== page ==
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The Cultural Legacy of the LSD Movement - Don Lattin

Complete video at: Timothy Leary and Richard Alpert (now known as Ram Dass) began researching psychedelics as part of the Harvard Psilocybin Project back in 1960. The university shut down the experiments in 1962 and the rest, as they say, is history. In this clip, author Don Lattin measures the impact of LSD and other psychedelics on today's society. ----- The 1950s -- a decade defined by conformity, consumerism, and conservatism -- were coming to a close, and a new era of social, spiritual, sexual, and psychological revolution was beginning. By the end of the century, Americans would have a new outlook on religion and new ways of practicing medicine, and the Mind/Body/Spirit movement would make things like yoga, organic produce, and alternative medicine commonplace. This is the story of how it all began. Three brilliant scholars and one ambitious undergrad -- widely known today as leaders in the fields of spirituality (Ram Dass), world religions (Huston Smith), hallucinogenics (Timothy Leary), and holistic medicine (Andrew Weil) -- came together in the winter of 1960-61 around the Harvard Psilocybin Project, an infamous series of experiments with psychedelic drugs. Seeking spiritual enlightenment, their research brought them together before bitterness and betrayal tore them apart, and as they forged their own paths and changed their own lives, they would also transform the culture of America. The Harvard Psychedelic Club takes readers into the heart of the 1960s and back into this era of "peace, love, and joy." With cameos by some of the best known and most beloved cultural figures of the era -- including John Lennon, Allen Ginsberg, William Burroughs, Jerry Garcia and the Grateful Dead, Ken Kesey, Joan Baez, Keith Richards, and Aldous Huxley -- this book presents a comprehensive and compelling picture of a nation undergoing great and lasting change, and the four men who took us there. - Book Passage Don Lattin is one of the nation's leading journalists covering alternative and mainstream religious movements and figures in America. His work has appeared in dozens of U.S. magazines and newspapers, including the San Francisco Chronicle, where Lattin covered the religion beat for nearly two decades. He has also worked as a consultant and commentator for "Dateline NBC"; "PrimeTime Live" and "Good Morning America" on ABC Television; "American Morning" on CNN and "Religion and Ethics News Weekly" on PBS. Lattin has taught religion writing at the Graduate School of Journalism at the University of California at Berkeley, where he holds a degree in sociology. During the summer of 2007, Lattin worked as the story editor for "News21" at UC Berkeley.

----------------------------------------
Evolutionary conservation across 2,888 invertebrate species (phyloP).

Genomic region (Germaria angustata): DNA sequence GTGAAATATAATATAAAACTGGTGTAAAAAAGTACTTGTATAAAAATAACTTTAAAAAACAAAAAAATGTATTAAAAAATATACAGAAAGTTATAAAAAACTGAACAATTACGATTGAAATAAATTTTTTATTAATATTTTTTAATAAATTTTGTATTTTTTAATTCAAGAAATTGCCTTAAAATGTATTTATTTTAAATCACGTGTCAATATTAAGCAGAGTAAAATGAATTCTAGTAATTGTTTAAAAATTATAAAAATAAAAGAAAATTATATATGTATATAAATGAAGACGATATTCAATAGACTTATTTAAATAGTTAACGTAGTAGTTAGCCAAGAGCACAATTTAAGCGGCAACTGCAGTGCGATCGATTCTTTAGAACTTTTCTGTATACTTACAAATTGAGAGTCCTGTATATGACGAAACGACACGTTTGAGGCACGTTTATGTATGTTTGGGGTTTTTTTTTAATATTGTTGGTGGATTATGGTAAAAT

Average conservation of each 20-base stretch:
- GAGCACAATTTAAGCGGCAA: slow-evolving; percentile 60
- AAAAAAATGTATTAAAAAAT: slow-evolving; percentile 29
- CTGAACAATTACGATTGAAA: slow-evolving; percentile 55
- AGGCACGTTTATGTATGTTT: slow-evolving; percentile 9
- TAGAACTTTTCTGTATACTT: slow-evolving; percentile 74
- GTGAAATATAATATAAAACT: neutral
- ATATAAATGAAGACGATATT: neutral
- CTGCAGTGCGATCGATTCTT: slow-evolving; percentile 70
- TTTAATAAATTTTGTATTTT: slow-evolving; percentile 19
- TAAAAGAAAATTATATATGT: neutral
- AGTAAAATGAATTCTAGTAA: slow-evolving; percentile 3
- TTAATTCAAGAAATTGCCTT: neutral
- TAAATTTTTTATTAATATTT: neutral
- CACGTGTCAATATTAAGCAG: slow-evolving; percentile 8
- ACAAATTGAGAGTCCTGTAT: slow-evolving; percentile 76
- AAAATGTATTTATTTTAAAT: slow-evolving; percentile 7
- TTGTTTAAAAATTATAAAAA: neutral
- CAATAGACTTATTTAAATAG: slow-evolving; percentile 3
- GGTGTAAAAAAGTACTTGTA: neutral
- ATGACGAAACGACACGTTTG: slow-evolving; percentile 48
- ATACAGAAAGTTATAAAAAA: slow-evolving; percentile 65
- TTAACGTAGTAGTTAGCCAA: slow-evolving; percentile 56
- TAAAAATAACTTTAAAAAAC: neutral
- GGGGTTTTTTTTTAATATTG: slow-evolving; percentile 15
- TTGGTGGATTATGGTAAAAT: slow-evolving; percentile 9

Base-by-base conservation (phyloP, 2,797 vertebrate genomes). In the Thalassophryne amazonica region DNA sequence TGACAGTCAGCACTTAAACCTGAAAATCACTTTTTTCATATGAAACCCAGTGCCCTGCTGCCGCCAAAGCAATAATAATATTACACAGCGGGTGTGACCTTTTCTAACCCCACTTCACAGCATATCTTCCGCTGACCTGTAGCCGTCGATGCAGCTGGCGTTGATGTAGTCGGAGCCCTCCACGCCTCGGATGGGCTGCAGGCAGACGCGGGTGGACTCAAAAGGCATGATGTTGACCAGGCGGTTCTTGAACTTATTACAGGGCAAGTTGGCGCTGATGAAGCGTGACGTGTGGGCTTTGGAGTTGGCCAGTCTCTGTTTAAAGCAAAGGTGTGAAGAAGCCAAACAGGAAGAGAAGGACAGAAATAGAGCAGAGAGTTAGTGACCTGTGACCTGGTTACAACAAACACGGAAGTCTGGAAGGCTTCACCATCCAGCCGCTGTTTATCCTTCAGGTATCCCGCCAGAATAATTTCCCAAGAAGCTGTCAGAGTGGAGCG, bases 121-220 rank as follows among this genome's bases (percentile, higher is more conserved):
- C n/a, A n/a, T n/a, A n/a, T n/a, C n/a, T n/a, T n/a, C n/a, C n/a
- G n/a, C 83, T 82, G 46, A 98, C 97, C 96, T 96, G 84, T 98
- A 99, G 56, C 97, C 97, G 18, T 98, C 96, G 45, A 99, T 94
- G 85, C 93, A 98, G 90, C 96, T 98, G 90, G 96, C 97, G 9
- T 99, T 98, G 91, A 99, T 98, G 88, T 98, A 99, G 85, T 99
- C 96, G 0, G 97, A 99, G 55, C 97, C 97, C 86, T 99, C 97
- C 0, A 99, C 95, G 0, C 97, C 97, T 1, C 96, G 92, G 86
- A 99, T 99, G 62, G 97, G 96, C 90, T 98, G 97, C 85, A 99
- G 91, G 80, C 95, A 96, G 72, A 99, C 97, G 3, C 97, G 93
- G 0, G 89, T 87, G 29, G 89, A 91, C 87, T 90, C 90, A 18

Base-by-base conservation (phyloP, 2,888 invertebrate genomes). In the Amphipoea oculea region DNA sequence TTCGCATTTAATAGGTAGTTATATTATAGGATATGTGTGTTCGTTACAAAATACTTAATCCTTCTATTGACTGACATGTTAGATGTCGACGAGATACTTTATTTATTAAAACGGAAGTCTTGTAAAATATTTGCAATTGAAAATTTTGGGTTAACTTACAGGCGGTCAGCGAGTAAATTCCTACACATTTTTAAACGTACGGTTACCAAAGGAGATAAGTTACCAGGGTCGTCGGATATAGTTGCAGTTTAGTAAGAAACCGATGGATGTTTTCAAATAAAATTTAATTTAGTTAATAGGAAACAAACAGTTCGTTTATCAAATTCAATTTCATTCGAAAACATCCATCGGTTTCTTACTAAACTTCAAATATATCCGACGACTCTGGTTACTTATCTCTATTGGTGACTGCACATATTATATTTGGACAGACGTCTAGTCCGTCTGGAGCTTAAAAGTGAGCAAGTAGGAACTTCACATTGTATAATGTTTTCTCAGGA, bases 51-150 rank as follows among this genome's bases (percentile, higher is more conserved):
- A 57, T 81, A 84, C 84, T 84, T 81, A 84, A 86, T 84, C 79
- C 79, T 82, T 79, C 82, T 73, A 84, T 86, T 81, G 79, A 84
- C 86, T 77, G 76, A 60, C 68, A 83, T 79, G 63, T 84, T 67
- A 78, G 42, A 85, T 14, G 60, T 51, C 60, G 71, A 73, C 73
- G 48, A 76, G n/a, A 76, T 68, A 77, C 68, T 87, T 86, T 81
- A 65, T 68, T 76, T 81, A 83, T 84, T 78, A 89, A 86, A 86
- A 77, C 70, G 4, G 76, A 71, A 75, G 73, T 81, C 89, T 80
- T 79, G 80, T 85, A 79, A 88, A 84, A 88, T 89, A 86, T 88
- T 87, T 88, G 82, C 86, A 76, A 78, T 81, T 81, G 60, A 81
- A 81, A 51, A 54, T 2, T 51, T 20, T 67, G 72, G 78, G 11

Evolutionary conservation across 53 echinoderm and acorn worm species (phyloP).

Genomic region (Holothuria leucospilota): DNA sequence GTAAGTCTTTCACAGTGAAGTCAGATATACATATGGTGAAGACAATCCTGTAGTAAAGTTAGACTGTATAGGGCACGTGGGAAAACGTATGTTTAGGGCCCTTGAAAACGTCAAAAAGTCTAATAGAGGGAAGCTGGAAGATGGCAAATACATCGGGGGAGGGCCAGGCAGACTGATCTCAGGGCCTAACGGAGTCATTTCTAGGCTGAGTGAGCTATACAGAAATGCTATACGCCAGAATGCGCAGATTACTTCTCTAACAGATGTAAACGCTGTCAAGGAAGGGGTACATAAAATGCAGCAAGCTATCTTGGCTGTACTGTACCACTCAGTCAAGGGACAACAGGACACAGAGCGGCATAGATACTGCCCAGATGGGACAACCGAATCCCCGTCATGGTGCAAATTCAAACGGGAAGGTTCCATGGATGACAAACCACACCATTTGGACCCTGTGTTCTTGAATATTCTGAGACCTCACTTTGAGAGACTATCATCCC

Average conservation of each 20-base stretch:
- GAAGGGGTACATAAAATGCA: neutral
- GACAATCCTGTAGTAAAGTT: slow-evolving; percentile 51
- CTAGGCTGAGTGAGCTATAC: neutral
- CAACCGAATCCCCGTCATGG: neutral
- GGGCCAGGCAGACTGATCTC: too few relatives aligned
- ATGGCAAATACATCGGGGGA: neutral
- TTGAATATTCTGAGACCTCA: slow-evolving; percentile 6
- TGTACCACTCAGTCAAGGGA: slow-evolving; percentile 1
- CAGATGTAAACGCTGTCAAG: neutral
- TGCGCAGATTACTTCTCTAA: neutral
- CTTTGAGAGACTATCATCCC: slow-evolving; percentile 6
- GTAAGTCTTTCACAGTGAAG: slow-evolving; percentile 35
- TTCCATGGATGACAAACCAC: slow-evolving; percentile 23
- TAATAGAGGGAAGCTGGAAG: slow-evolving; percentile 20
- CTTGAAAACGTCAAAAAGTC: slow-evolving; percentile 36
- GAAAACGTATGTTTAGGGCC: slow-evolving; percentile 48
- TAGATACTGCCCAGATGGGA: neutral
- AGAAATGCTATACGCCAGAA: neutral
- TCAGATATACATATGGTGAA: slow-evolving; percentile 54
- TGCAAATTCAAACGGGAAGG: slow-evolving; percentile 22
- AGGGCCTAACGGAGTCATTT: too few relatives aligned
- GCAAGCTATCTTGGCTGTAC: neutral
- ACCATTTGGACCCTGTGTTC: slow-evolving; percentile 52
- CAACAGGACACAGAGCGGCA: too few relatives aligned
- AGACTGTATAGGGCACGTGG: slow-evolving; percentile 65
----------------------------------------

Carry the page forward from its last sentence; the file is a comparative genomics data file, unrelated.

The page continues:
Length: 02:36


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